Here is my design for a minimalist ATtiny85-based watch using 12 LEDs, arranged like a clock face, to show the time analogue-style:
To show the time you press the button on the watch face, and the time is then displayed for four seconds. It lights one LED to show the hour, and flashes another LED to show the minutes to the nearest five minutes, like the hour and minute hands on a clock. If only one LED lights up you know that both hands are pointing to the same hour mark. The Tiny Time watch uses the ATtiny85’s built-in oscillator, fine-tuned to get it as accurate as possible, and my watch keeps time to within a couple of minutes over 24 hours. You can adjust the time by holding down the button for more than four seconds. It’s powered by a CR2032 button cell, and I’ve used several techniques to reduce the current consumption, so the battery should last for over a month. The total component cost, excluding the PCB, is about £5/$5, and it’s straightforward to build.
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I was inspired to design this watch after reading about Sam DeRose’s Nerd Watch which takes minimalism one step further. It seems fortuitous that you can drive 12 LEDs from four I/O lines using charlieplexing, exactly the number you need to display a clock face, taking advantage of the fact that you can drive two LEDs from every different pair of the I/O lines. One more I/O line is needed to detect the button press, neatly using the five I/O lines available on the ATtiny85.
Here’s the circuit of the Tiny Time watch, laid out like the circuit board:
I built the watch on a small printed circuit board, using SMD components, with all the components apart from the battery holder soldered to one side of the board. I used an SOIC ATtiny85 and 0805 resistors and LEDs, so they are relatively easy to solder by hand. I arranged the LEDs to avoid tracks crossing in the layout which explains the rather haphazard order, but this is easily accomodated in the software. The following table shows which LED lights up when you take one I/O line high and the other I/O line low:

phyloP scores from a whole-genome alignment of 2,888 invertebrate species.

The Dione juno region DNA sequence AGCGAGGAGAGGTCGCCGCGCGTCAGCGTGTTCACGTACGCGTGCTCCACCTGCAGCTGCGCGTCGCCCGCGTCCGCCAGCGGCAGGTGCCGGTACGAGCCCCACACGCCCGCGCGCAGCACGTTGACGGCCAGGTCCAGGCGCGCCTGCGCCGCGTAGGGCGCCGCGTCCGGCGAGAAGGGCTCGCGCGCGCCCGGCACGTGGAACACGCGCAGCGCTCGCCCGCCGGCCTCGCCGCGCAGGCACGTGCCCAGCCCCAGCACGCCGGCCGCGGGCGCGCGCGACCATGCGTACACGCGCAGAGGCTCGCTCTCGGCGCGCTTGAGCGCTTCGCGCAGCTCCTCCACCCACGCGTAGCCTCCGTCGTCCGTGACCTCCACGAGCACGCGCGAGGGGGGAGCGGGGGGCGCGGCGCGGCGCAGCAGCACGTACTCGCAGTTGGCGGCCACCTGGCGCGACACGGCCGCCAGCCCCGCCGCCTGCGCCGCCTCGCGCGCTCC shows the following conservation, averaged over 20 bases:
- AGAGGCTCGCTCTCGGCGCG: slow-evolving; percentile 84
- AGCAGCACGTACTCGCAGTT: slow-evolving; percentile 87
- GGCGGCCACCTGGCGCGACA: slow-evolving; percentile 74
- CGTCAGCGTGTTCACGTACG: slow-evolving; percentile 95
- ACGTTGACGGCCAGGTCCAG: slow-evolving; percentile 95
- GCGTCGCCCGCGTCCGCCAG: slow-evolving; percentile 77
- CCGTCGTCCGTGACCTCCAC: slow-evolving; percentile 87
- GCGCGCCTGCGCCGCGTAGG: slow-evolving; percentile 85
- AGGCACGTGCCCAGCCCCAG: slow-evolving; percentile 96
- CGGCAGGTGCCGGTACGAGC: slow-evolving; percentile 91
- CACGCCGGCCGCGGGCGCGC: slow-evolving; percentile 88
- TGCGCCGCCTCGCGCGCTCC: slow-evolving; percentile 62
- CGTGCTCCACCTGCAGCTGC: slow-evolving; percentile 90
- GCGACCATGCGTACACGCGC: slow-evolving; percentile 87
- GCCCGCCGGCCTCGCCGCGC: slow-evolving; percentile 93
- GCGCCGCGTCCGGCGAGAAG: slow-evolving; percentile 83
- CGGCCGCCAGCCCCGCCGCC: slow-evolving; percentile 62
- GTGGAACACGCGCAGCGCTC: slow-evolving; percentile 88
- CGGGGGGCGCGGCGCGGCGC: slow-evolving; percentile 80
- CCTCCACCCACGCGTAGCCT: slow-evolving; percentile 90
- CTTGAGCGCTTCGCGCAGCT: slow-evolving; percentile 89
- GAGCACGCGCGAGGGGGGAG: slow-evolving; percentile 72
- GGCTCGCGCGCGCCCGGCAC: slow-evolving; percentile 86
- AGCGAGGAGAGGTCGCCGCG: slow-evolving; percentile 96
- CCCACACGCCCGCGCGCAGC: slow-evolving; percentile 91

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The button is a miniature SMD pushbutton available from Sparkfun , available from Proto-PIC in the UK , and the battery holder is an SMD 20mm coin cell holder also available from Sparkfun , or from Proto-PIC in the UK . The LEDs are 0805 size, and I chose white LEDs as they tend to be the brightest. I got mine from Bright Components in the UK, who sell them for under £1 for ten . The LEDs should be soldered with the same orientation, with the negative sides facing the centre of the board. I designed the board in Eagle and as an experiment sent it to both Seeed Fusion and OSH Park for fabrication. Here’s the preview from the OSH Park service:
There’s a link to the Eagle files at the end of the article if you want to make yourself a board. Alternatively, because the track layout avoids vias you could use a single-sided board, milled using a milling machine such as the Othermill; you could then glue the battery holder to the other side, and connect it through two holes to the main circuit. I used a Youyue 858D+ hot air gun at 250°C to solder the SMD components onto the front of the board, and then finally soldered the battery holder onto the back of the board using a conventional soldering iron.
If you don’t have a hot air gun you should be able to solder the SMD components with a bit of care using a fine-tipped soldering iron. I found a suitable 12mm wide thread-through watch strap from a German supplier.
This section explains the various sections of the Tiny Time Watch program.
The 12 LEDs are driven by the four I/O lines PB0, PB1, PB3, and PB4. PB2 is used for the push button, because it is assigned to the interrupt INT0, which makes detecting the button a bit easier. The array Pin specifies how the LEDs are connected to the five I/O lines: